The simple answer might be project management of projects in the digital world; a virtual product you could say. And yes, this is true. But as simple as it might sound, there are definitely some differences between “traditional” and digital project management to be aware of. A digital project is also often distinguished from an IT project, in the sense that digital projects are often more creative in style, where’s plain IT projects are often more into the hardcore enterprise market.
Those differences are exactly what we will cover in this blog post; with a focus on the digital project manager.
First of all, is the skill set the digital project manager must possess compared to the one of the traditional project manager. Some skills are of course beneficial across both types of projects, such as communication skills, analysis and reporting, being able to present the overall perspective while keeping a balance in what you need to be a part of, and what is best left for the team itself. Other skills are more specific to the digital world. In the end, it all depends on the industry you’re managing.
The project manager is engaged in all parts of the project, from the strategic planning to the implementation stage, and therefore must possess a variety of skills. We must be able to collaborate with everybody, bring everything together, and make sure that everything stays on-track and gets delivered in time and on budget. Any lack of any of these might cause major problems during execution and by the delivery of the project.
As Sam Barnes defines it, “Project Managers have to master the art of being the office chameleon, blending into very different environments at the drop of a hat. One minute you’re talking to irate developers about server issues and working out how best to help resolve the issue, the next you’re in a Director’s office talking about financial reporting and finally followed up by briefing a photographer on the creative direction you’d like them to take.”
Digital project management is often easier to track than other project types, since most of the work needed is carried out behind a screen, on a computer. Digital tasks are easily tracked automatically and reported with various tools, and thus provides a better foundation for reliable time reports and estimations. These estimations are vital for forecasting deadlines and budgets, and is thus crucial for business success.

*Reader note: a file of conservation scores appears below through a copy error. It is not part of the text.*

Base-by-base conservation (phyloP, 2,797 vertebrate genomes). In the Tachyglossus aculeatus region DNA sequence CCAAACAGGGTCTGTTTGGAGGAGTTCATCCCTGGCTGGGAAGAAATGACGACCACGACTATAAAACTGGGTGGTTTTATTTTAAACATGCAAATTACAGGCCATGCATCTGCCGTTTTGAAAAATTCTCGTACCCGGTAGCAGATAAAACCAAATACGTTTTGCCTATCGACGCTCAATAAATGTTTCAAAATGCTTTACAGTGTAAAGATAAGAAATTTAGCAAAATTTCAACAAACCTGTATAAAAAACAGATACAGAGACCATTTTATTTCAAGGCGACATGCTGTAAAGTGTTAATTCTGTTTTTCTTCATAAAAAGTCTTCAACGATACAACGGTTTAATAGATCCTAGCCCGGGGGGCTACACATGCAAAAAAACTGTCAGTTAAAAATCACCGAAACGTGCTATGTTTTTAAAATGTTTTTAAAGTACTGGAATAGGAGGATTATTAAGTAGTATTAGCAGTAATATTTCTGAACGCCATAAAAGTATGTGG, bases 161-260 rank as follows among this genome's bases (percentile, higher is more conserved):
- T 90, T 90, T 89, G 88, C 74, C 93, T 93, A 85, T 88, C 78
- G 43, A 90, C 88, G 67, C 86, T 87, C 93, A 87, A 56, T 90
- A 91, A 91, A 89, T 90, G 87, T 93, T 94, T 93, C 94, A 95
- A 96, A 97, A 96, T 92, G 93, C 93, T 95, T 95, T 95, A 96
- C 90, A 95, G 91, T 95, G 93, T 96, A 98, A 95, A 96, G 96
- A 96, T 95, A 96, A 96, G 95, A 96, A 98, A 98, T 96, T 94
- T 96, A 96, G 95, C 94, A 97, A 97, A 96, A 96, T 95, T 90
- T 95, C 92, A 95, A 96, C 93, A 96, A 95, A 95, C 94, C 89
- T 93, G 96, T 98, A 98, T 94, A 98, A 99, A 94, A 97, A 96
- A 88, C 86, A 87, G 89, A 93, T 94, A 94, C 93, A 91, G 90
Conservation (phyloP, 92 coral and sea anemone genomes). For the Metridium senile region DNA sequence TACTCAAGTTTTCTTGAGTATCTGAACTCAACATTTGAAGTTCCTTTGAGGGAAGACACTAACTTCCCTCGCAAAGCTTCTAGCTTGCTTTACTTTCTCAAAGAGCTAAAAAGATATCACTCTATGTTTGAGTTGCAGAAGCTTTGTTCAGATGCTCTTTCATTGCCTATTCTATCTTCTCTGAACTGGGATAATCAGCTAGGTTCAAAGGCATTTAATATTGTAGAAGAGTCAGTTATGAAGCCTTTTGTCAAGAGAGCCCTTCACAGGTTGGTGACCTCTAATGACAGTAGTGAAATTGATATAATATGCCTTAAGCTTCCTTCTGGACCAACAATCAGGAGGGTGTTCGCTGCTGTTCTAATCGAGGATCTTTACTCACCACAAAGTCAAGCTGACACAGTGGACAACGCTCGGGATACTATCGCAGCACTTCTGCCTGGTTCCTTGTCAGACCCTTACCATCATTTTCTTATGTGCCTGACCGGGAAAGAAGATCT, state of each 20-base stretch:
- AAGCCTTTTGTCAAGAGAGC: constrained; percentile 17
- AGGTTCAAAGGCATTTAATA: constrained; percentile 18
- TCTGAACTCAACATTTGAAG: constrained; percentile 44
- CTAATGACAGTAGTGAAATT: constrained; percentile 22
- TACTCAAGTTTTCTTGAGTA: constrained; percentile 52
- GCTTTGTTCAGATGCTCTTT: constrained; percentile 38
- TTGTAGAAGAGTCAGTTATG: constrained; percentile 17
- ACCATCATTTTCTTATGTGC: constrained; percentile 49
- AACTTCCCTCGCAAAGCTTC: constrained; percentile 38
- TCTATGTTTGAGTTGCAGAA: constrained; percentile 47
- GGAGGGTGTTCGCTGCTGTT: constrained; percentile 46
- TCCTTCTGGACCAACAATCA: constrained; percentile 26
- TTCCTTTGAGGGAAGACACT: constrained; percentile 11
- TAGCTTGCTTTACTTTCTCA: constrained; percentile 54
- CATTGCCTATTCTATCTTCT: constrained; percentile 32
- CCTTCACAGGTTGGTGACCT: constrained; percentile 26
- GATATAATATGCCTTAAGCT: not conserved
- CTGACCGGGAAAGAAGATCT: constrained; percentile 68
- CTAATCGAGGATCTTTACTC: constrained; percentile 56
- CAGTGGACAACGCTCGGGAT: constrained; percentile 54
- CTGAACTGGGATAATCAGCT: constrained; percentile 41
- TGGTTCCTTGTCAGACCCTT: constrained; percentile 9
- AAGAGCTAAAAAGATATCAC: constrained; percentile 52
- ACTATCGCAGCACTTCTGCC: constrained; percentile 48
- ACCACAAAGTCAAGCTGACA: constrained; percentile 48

A good digital project manager has to be able to communicate with both the technical teams and the business teams. He / she must be able to understand the terminology of both parts, and be the funnel that moves important information between the two. Having an overview is crucial, and digging deep is paramount.
DEVELOPMENT • Keep the software developers up-to-date, and aligned with the current business strategy. What is the prioritization and why? Make sure everybody is on the same page.
UX / DESIGN • Work with the user experience and design teams to deliver the maximum quality output based on the prioritizations and current business strategy. User experience is after all what keeps customers happy and loyal.
QUALITY ASSURANCE • QA goes hand-in-hand with UX. Keep the teams aligned, and ensure a continuous proactive, progressive and quality-based development. Focus on value for the customer.
BUSINESS ANALYSIS • Make sure the business is profitable at all times, or at least working towards a growing profitable state. Analyze your project portfolio, and focus on the most valuable projects and clients. Value is key to a successful business.
STRATEGY • Develop and fine-tune your strategy on a regular basis. Strategy is the top-level foundation on which to build the rest of the business upon. Make sure it’s healthy and flexible.
ACCOUNT MANAGEMENT • Keep important clients and relations engaged at all times. A major part of running a successful business is to build relationships between people, big and small.
COLLABORATION • A collaborative environment across teams is probably the most important factor for a healthy progressive business. Keep everybody engaged and satisfied as you would your important clients. Those people are the ones that will build the value your clients pay for.
Your company culture is transparent to your customers.
Using a project management tool can be of great advantage, since this gives the team and project manager a central hub that connects the whole team, and becomes the go-to-place for all of your data and files. If a task needs to get moved to another person, it only takes a click of a button, and that particular team member has everything he or she needs; all the files, comments, estimations, and so forth. Or, if you need an extra person working on a task, you can easily pick one that’s available, and get things going in no time.
There are many great tools out there; all with different combinations of features and user experiences. Ours, Forecast, uses machine-learning to forecast your future estimates on the task-level and all the way up. It uses previous data collected on the business, and across organizations, the type of project, the type of task, the people involved, and the labels assigned to the task. All of these are parts of the algorithm, which helps you in predicting time and budget across all of your projects. In the end, giving you more reliable and actionable insights on your business, and making you able to deliver profitable projects on time, and on budget.
Like what you read? Here are some other articles you might also enjoy:
- 5 Steps to Managing a Digital Project
- Profit Pitfalls in Digital Agencies and How to Avoid Them
- Challenges of Creative Agencies - and How to Deal with them